5 Tips for Punching Up Sales Calls with Meeting and Incentive PlannersDecember 3, 2018 | By: daniel and Aaron Jones
Most suppliers travel at least once a month to meet buyers on sales calls and at trade shows, and it can be easy to become complacent. During this age of technological advancement, changing buyer demographics, “information overload,” and shortening meeting spans, it is integral to keep abreast of industry trends and adapt the way you present your property or destination to meeting and incentive planners. Here are five tips to help make your next sales appointment meaningful for you and the buyer:
1. Enough about me, tell me about you:
Too often, we begin with introductions and the presentation is delivered on auto pilot. To keep your pitch from getting stale, start with a Q&A before you start providing information, as opposed to after. Ask background questions and try to find out what buyers look for when sourcing destinations. The more information you have beforehand, the easier it will be to tailor relevant information for those meeting and incentive planners.
2. Defriend the PowerPoint:
For the better part of two decades, the PowerPoint has been the mainstay in meetings and presentations, often packed with information, swooping text, and unique fonts. But PowerPoints are increasingly seen as passé, and can disengage the audience from the very information you are trying to present. For now, they still hold a place for presenting information, but suppliers should not rely too heavily on a slideshow deck. Presentations should have as few slides as possible, up to a maximum of ten. Keep each slide light on text, focusing on one theme with a sparing use of images. You should deliver most of the information orally, and since you gathered intel through a Q&A before your presentation, you can feel free to skip any slides that are not relevant and hone in on key issues.
3. Information overload:
Speaking of reining in overly dense presentations, suppliers should avoid information overload. A 30-slide presentation on your property or destination will disengage the buyer and work against information retention. Since buyers can get the information they need with a quick Google search, suppliers should focus on information that is timely, relevant, and not redundant. The key to a successful in-person meeting is to keep conversations centered around information that can’t easily be found online. Remember that you can give the buyer a USB drive with more detailed information.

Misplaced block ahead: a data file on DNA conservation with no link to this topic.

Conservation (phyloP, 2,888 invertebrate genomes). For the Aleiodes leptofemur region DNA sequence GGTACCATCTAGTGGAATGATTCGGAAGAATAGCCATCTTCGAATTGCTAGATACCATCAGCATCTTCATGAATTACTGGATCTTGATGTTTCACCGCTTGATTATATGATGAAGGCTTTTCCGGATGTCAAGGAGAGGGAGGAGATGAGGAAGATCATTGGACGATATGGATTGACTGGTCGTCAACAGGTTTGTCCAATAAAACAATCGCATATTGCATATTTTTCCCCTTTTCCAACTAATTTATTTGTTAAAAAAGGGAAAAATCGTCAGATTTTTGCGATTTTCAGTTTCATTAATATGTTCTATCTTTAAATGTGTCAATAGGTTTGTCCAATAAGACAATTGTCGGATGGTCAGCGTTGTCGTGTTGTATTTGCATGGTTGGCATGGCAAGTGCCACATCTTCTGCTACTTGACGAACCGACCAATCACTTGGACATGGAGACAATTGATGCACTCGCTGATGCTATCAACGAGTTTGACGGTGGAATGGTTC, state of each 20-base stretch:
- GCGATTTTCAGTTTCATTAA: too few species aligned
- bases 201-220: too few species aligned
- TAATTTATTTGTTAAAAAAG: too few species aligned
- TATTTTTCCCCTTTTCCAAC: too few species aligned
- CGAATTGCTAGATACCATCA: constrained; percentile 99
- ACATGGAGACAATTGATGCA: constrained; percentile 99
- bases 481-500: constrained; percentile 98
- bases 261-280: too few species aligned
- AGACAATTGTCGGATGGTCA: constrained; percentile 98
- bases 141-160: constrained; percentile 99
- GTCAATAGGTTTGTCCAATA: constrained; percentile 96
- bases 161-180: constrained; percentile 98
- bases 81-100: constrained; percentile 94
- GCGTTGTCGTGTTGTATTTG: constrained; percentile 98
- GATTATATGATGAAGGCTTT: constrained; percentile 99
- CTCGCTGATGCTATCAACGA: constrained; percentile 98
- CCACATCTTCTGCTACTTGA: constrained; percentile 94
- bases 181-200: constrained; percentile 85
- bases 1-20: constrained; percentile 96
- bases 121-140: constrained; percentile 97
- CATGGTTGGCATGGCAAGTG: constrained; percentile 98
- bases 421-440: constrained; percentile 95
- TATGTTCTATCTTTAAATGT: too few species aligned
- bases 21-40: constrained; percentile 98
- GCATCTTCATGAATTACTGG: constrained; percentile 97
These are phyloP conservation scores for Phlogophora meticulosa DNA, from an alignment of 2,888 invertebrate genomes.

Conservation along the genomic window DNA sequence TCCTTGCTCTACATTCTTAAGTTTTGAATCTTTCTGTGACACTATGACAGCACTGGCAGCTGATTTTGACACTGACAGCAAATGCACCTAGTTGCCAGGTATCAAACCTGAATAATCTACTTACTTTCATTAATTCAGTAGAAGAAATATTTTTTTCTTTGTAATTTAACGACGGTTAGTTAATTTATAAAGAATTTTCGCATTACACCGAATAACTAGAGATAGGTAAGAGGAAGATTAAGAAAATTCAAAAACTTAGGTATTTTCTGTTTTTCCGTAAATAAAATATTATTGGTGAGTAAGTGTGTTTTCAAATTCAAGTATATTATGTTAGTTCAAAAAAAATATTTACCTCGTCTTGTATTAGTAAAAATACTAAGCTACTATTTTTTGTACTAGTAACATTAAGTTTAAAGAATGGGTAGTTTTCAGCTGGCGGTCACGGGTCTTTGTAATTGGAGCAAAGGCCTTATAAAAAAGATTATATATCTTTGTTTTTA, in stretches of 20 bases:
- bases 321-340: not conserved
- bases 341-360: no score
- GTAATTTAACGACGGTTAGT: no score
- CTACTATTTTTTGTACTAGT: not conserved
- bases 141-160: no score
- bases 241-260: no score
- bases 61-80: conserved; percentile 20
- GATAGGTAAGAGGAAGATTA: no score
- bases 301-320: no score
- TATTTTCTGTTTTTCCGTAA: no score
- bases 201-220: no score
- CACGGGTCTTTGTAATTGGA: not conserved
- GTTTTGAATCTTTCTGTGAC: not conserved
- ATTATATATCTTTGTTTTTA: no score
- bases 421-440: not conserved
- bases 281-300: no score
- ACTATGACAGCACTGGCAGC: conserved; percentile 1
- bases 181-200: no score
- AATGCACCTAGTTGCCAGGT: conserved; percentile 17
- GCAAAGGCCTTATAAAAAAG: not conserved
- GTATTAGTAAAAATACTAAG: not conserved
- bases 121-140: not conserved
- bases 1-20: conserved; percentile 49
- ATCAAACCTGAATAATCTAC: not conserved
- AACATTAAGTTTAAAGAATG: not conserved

4. Videos & virtual reality:
Well-produced, brief, and to-the-point videos are a great way to present information and engage your audience. To avoid information overload, keep videos no more than three minutes in length and only offer one video per meeting. Virtual reality (VR) is also becoming more common on trade-show floors and can offer buyers a unique and special experience. Keep in mind that poorly produced VR experiences will be more of a let-down than an experience, and also know that some people are sensitive to VR and can experience dizziness and headaches.
5. Rethink swag:
Tchotchkes are another relic from bygone days. Buyers are inundated with items that are either overdone and uninspiring (keychains, pens, magnets, etc.) or information-dense (pamphlets and books). With so much of the same old, same old, the risk is that your collateral item will be forgettable or immediately discarded.
Instead, focus on gifts that engage all the senses. Buyers particularly love gifts that they can taste and smell, such as a unique snack or drink that is locally produced in your destination, or a sample of a homemade fragrance or candle that might originate from your property. Another option is to forgo collateral altogether and focus on creating shareable content for social media.
The Business Events industry will continue to change with technology, a younger workforce and evolving trends. It’s imperative that suppliers rise to the challenge of the times and offer buyers more than mundane information. It’s easy to blend in, but the goal of every supplier is to stand out.